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    1. Thanks for the tips Megan! I would love to have the links and maybe you could post them here in the comments and on your blog so that others having the same issue can be helped.
      A couple years ago I did purchase a small, fold up light booth. It came with two lights for the side. One quickly stopped working, even replacing the bulb did not help. The other I have tried to use from time to time, but I am just not doing something right. It also gets VERY hot which is scary. It is so small it's hardly worth setting up.
      I am determined to solve this issue, so I really do appreciate the advice and links!

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    2. This is the small light box with built in LEDs. Mine does not get too hot, fortunately!
      http://www.wish.com/search/photo%20box#cid=59f84ee52b0a1c71c27ef945
      And this is the light tent. I have a large one
      http://www.wish.com/c/581aabeee7a2100539925c09
      This could also be useful if you only need a backdrop
      http://www.wish.com/search/photo%20box%20canvass#cid=53d3130a46188e7d8c726d9d

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    3. Thanks so much for the links and info Megan!

      Holy smokes! The LED Light Room Photo Studio Photography Lighting Tent Kit with the cable is only $18 usd - not a bad setup!

      The larger tent you use is kind of like the one that came in the set I purchased on Amazon.

      https://www.amazon.com/gp/product/B0027OUOVW/ref=oh_aui_search_detailpage?ie=UTF8&psc=1

      Maybe I just need a better set of lights for it? I am going to peruse Wish and see what solutions I can find. Thanks again!!!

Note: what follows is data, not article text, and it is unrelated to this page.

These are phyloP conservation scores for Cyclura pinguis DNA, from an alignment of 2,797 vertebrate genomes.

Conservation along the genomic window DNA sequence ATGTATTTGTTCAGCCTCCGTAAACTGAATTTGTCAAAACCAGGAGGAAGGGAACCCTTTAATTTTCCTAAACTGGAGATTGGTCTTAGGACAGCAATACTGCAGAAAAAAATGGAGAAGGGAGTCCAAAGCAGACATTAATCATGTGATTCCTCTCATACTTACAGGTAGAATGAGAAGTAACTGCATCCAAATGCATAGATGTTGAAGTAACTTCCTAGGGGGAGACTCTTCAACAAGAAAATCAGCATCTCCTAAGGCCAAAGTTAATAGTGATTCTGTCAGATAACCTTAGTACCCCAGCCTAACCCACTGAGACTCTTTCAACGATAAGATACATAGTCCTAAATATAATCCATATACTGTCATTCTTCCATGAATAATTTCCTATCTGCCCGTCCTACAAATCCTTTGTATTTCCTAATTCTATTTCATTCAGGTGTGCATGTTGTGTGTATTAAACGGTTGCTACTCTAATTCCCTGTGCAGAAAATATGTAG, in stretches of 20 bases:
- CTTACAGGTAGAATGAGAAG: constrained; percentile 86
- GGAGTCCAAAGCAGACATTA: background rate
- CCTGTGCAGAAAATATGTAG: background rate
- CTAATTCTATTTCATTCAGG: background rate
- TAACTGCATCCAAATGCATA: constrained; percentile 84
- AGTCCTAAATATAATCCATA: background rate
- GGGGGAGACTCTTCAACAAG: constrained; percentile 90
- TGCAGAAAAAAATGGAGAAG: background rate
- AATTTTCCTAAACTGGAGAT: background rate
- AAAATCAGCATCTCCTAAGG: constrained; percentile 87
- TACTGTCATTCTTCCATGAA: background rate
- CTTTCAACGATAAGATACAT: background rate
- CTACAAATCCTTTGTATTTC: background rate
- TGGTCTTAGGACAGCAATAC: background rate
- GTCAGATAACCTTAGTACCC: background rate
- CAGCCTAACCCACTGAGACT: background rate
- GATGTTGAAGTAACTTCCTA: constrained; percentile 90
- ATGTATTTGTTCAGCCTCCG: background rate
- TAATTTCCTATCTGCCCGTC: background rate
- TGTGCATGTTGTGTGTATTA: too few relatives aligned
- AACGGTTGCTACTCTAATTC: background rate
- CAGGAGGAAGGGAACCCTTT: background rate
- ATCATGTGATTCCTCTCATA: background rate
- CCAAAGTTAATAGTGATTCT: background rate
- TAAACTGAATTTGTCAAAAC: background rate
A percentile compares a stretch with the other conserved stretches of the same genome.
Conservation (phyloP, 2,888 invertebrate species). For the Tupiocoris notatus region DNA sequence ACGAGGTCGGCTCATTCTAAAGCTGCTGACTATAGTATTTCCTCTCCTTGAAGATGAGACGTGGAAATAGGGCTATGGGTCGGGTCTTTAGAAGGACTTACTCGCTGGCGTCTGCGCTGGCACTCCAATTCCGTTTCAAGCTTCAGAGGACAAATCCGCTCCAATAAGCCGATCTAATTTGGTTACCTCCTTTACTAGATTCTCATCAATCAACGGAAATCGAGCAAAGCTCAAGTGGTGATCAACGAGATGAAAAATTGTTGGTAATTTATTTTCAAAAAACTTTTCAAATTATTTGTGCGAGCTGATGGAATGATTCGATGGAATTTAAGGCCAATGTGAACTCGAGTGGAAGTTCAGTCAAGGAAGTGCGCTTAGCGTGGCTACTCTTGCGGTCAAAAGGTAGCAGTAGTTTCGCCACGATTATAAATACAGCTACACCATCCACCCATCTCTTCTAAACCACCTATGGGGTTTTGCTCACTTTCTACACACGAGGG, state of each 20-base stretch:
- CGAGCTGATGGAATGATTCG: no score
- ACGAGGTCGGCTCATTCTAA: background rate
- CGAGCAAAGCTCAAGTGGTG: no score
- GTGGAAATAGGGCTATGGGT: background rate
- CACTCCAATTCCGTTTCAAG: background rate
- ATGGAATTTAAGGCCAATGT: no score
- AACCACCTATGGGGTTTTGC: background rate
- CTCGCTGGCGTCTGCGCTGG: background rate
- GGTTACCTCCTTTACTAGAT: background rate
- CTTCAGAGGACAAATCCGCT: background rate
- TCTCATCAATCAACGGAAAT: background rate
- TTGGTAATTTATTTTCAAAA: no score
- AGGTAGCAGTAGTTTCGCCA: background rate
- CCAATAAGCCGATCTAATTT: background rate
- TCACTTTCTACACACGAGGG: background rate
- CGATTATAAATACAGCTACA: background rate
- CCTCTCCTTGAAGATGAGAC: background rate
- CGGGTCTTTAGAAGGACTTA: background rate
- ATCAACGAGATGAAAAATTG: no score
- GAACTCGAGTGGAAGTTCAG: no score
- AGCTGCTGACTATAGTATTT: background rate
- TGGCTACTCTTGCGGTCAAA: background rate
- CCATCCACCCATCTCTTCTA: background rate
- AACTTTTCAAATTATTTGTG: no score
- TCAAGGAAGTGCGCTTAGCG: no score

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  10. El proyecto se ve formidable con mucha promesa.
    El lugar de trabajo......mejor no enseño el mio y respecto a la caja de fotografía siempre estoy pensando fabricarme una.
    Un abrazo

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    1. Gracias Marian! ¡Puedes mostrar tu habitación y yo lo entenderé! ¡Espero que hagas una sala de fotos y la compartas con todos nosotros!
      ¡Abrazos!

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  11. A mi me gustaría tener un espacio de trabajo así de grande y ordenado!!!Tu nuevo proyecto tiene un estupendo aspecto.

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    1. Gracias Isabel! ¡Cuando la familia viene a comer ahora tenemos que servir en el mostrador o comer en el sofá! : O)
      Hago minis más de lo que vienen a visitar, ¡así que ahí! : OP

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  12. Goodness, you are Zooming ahead on another fascinating project!!! The white-washed walls remind me of the inside of old milk rooms on our old farm! I am curious about what the store will be stocked with!
    As for the photos and light-box issues... I am in the "Dark Ages" with my equipment! LOL! My old house has few or no overhead lights so everything is standing lamps moved around with extension cords everywhere! Small clamp lamps that don't fit onto anything... little table lamps on stacks of books or a chair or.... ! Nothing is properly lit and I struggle to get things in focus. I admire your intentions to get better photos! As for your "in-your-underwear photo.... I had to chuckle! My "Dining Room" is the main workroom in my house... you see glimpses in all my bad photos! LOL! Too crowded and very untidy! :( But I have always ended up using my Dining Room tables for projects! Who needs to eat on them when there is a table in the kitchen?! :)

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    1. Oh I would love to see photos of the old farm Betsy! I bet they are just full of inspiration! We still have the family farm in Montana, though there has not been vegetable gardens or livestock since my grandpa passed in 2009. I really need to go back and take some photos. It was called the Lime Quarry Inn back in the 1930's.